But nearly two months after NATO-led airstrikes on Qaddafi’s forces began, Western military might has failed to tip the balance in favor of the rag-tag rebel troops. The rebels are entrenched in the east of the country, while Qaddafi controls the west, leading to a de facto partition of Libya.
“We were hoping this thing would be over in two weeks,” a Security Council diplomat said about the March 17 vote that authorized the use of “all necessary measures” — diplomatic code for military force — to protect civilians in Libya.
“The sanctions were not intended for a divided Libya,” the diplomat said on condition of anonymity.
Another diplomat said that the Western powers had been convinced the Libya conflict could resolve itself quickly as happened in Egypt and Tunisia, where the leaders of both countries stepped down in the face of massive pressure from protesters.
Unlike Egypt and Tunisia, there was no swift ouster of Qaddafi. The Libyan conflict is now a full-blown civil war.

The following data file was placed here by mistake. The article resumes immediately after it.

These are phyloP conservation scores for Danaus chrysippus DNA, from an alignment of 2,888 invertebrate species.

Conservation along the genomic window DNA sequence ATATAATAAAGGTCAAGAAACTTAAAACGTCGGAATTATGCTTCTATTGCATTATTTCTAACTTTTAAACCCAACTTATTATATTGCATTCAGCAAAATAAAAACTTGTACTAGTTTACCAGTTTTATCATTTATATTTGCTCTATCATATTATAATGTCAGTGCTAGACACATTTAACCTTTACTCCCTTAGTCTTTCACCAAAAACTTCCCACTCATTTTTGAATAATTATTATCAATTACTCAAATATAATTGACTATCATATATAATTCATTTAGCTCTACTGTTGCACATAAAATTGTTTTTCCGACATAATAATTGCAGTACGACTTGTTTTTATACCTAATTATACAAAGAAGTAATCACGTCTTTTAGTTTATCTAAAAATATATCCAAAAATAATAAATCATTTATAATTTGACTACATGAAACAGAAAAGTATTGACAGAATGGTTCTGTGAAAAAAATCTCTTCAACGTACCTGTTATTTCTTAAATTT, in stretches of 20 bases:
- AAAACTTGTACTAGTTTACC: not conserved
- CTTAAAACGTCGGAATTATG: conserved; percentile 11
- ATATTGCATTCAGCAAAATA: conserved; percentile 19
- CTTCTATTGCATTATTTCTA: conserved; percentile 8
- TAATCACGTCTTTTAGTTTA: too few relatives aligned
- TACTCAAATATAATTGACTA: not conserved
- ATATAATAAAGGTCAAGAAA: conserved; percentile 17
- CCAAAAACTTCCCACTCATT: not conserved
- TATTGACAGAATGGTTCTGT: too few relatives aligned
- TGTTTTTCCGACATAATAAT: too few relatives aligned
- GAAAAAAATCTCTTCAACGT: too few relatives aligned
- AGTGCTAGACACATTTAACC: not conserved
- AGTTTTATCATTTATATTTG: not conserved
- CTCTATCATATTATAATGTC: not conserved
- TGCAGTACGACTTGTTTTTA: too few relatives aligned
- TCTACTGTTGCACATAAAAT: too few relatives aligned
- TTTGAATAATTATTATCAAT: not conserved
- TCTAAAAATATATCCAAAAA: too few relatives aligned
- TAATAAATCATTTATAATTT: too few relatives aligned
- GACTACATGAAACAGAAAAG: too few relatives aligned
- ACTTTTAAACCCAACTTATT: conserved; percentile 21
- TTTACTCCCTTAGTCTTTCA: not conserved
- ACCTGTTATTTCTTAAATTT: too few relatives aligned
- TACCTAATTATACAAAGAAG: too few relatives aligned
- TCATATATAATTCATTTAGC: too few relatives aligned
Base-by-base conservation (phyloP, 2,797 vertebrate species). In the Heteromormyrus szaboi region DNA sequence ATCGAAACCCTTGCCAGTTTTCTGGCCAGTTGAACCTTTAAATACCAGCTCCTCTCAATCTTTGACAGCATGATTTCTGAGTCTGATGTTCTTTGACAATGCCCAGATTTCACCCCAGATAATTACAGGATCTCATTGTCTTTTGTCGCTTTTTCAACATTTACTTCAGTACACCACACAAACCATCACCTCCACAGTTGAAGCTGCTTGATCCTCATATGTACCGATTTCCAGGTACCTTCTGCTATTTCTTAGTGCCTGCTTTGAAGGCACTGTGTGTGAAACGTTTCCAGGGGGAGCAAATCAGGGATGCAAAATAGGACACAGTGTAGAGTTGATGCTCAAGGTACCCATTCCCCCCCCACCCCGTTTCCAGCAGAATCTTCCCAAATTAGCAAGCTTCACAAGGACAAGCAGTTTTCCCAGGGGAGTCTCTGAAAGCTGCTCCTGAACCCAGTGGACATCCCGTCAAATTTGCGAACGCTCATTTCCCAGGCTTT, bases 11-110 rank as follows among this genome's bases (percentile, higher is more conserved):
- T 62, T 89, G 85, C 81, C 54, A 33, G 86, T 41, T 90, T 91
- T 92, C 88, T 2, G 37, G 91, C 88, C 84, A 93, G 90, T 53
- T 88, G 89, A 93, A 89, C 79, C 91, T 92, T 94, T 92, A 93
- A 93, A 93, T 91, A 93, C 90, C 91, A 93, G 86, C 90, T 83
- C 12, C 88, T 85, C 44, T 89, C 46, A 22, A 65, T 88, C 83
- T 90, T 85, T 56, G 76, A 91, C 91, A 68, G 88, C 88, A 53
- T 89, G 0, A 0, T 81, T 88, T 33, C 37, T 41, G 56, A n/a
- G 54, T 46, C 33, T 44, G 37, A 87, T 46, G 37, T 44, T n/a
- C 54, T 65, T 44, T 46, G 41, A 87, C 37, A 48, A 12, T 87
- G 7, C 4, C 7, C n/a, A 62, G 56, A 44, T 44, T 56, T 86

The US, Britain, France and their allies are now stuck with an arms embargo and sanctions against Libya’s National Oil Corp that are making it difficult for the rebels to get weapons and funds. Traders say that market participants are reluctant to touch any Libyan oil these days.
A member of the Libyan rebels’ oil and gas support group said that they are receiving cash for oil shipped from the rebel-held east via a Qatari trust fund.
However, the cash-strapped rebels continue to seek sustainable funding mechanisms given that there is little hope of the Security Council adjusting its sanctions regime anytime soon.